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Camilla Uboldi Professor Laura Karpman (Charest) Culminating Experience/Internship and Thesis FS-695 4 July 2013

In this paper Im going to give an example of an experimental score over an animation movie and the relation between both through the study of Les triplettes de Belleville Les triplettes de Belleville: From Bach to Concrete Music 1. Introduction When I saw this movie, almost 10 years ago, I thought that I would like to create something that integrates pictures and music. Im a composer and also an illustrator and I have always been fascinating by animation and, of course, by the relationship it has with music. I have grown up with old Disneys cartoons and I still love them. If I decided to be a composer for animations, its partly because of those movies. In my opinion, Triplettes is a direct relative of these movies. It is modern but has the same flavor, and it is a particular case in which both arts have inspired each others development. Music and images are creative and unexpected at the same level. The main goal of this research is to discover how this relationship happened and to discover some secrets about the making off of the soundtrack. In order to achieve that objective I will structure this paper as follows. First, some information about the composer and the directors background; second a brief synopsis of the movie; finally an overview of the general aesthetic behind the work and more specific description of the music.

! 2. Composer and directors background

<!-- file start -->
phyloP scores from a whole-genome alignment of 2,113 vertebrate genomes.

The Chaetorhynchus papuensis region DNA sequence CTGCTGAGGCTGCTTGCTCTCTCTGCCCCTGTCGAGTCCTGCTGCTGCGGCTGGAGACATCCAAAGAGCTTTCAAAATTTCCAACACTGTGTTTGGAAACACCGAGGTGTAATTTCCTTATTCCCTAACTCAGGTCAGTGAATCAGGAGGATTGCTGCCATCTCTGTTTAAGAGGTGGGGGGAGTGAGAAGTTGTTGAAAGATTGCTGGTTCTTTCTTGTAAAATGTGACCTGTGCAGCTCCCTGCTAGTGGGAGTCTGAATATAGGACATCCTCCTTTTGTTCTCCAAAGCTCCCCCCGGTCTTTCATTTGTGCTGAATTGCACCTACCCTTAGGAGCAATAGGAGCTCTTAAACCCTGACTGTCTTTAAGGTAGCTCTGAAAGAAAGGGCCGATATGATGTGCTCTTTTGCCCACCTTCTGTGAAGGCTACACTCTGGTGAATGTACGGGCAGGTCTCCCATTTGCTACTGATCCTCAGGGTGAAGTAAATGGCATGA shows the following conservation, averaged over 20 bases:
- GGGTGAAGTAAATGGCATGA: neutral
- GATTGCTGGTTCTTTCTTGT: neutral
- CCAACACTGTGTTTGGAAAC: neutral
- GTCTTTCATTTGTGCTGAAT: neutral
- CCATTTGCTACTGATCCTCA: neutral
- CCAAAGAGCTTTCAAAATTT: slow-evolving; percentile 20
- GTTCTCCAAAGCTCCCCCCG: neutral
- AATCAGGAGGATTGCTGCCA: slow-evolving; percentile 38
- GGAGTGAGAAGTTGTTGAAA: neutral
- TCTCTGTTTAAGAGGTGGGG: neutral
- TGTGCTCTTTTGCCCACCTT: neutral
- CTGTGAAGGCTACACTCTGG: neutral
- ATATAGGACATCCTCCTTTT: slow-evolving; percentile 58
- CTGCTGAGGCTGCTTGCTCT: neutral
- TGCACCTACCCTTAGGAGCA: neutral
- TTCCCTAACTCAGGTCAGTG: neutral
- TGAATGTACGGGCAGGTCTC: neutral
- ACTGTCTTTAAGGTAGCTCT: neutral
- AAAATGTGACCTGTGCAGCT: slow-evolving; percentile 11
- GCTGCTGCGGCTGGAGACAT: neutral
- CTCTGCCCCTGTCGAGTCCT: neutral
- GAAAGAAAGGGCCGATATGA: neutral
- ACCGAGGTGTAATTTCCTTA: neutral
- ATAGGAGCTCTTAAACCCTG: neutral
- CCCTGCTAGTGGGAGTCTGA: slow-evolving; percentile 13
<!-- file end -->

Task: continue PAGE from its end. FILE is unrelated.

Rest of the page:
The Director Sylvain Chomet, was born in Maisons-Laffitte, Yvelines, near Paris. He published in 1986 his first graphic novel Le secret des libellules. He graduated in 1987 in animation at European School of Visual Arts Angoulme and moved to London in 1988 to work as an animator at the Richard Purdum studio. In September of that year, he established a freelance practice. In the same year he started to work on his first short animated movie, La vieille dame et les pigeons, released in 1996. The 25 minutes short film was nominated for the Academy Awards as Best short animated movie, in 1996. The film lost to a Pixar production titled Geris Game however, as a result of the movies notoriety, Chomet was invited to join the staff of Disney Animation Studios Toronto location. The experience at Disney only furthered his belief that he should be working independently(Nusair). After his departure from Disney, Sylvain was given the go-ahead to begin work on his feature-length debut, Les Triplettes de Belleville, released in 2003. The films unique visual earned many positive reviews, and established Sylvain as a new voice in the world of animation. Chomet was determined to employ a two-dimensional, hand-drawn animation style, and he almost entirely achieve this goal, although he finally had to use a bit of 3D animation in animating bicycles and cars. 1960s vintage Disney is my absolute favorite animation period, CGI is good for robots and toys, less for humans. I want to see the work of an artist on the screen not a machine whose visuals are too neat, shiny and clean. (Nusair). Les Triplettes De Belleville was nominated for an Oscar for Best Animated Film, although it lost to Pixars Finding Nemo. The composer Benoit Charest was born in Montral in 1964. At the age of 13, Benoit developed a passion for the guitar and began to play songs of the Beatles and Led Zeppelin. He